In general, scholars in the North turned away from the scholarship of the colonial period and sought to find inspiration in Marxist historical models that they adopted from China and the Soviet Union. They thus tried to figure out when Vietnam became a nation following Stalin’s definition of a nation, and they sought to determine when there had been a slave society in Vietnam, a stage that Marxist historiography indicated all societies passed through.

These experiments, however, were short-lived, and by the 1960s this engagement with theory was abandoned.


As for the four other pillars of Vietnamese history, they continued to engage with scholarship from the colonial period. Indeed, Đào Duy Anh’s career as a scholar began in the late 1930s, so one could theoretically consider him to be a colonial-era scholar, but his work in the 1940s and 1950s did take him in new directions, particularly as he sought to “read through” early sources to find symbols of meaning that scholars had not considered before. What is more, Đào Duy Anh could come to the ideas that he did because he could read not only the sources (in classical Chinese) but ideas that scholars outside of Vietnam had produced as well on various topics (in French).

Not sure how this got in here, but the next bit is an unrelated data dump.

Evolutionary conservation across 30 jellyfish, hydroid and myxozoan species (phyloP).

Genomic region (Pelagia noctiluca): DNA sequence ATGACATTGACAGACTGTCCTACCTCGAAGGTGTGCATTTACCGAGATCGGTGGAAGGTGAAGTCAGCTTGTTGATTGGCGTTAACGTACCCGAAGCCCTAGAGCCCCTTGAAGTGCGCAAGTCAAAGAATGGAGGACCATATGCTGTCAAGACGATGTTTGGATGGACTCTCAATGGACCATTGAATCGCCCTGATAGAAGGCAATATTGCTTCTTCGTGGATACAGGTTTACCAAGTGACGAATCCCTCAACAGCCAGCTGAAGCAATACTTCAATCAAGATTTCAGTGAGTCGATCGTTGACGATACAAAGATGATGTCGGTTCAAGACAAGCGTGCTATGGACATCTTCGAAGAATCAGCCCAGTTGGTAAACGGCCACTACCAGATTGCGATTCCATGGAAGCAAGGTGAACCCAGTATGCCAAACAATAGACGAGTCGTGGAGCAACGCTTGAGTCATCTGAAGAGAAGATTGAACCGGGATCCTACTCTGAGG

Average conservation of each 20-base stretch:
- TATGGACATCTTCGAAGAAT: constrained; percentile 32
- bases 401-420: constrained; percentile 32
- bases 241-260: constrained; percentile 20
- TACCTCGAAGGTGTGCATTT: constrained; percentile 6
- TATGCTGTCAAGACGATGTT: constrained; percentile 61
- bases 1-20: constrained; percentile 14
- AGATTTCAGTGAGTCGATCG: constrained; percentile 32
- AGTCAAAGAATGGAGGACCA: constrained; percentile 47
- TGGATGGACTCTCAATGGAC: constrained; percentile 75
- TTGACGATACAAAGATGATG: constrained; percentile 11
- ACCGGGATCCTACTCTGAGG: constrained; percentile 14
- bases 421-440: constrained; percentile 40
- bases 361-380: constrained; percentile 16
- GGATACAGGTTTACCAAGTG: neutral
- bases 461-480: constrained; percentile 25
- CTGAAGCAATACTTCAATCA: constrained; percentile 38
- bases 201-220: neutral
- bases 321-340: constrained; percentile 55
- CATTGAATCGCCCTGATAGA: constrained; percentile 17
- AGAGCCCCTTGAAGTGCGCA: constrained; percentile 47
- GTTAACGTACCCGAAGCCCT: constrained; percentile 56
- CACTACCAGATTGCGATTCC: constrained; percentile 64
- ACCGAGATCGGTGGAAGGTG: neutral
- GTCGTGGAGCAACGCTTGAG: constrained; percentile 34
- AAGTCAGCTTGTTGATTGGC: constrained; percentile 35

Tạ Chí Đại Trường, Nguyễn Phương and Lương Kim Định all produced scholarship in South Vietnam, and their works likewise built on the earlier studies of colonial-era scholars. Nonetheless, they all produced ideas that were original.


As should be clear from some of my recent posts, Lương Kim Định was the most theoretically engaged with Western scholarship. He lacked Tạ Chí Đại Trường’s strength in reading original sources critically and accurately, but he communicated on a broader level, which makes his scholarship more understandable to an international readership.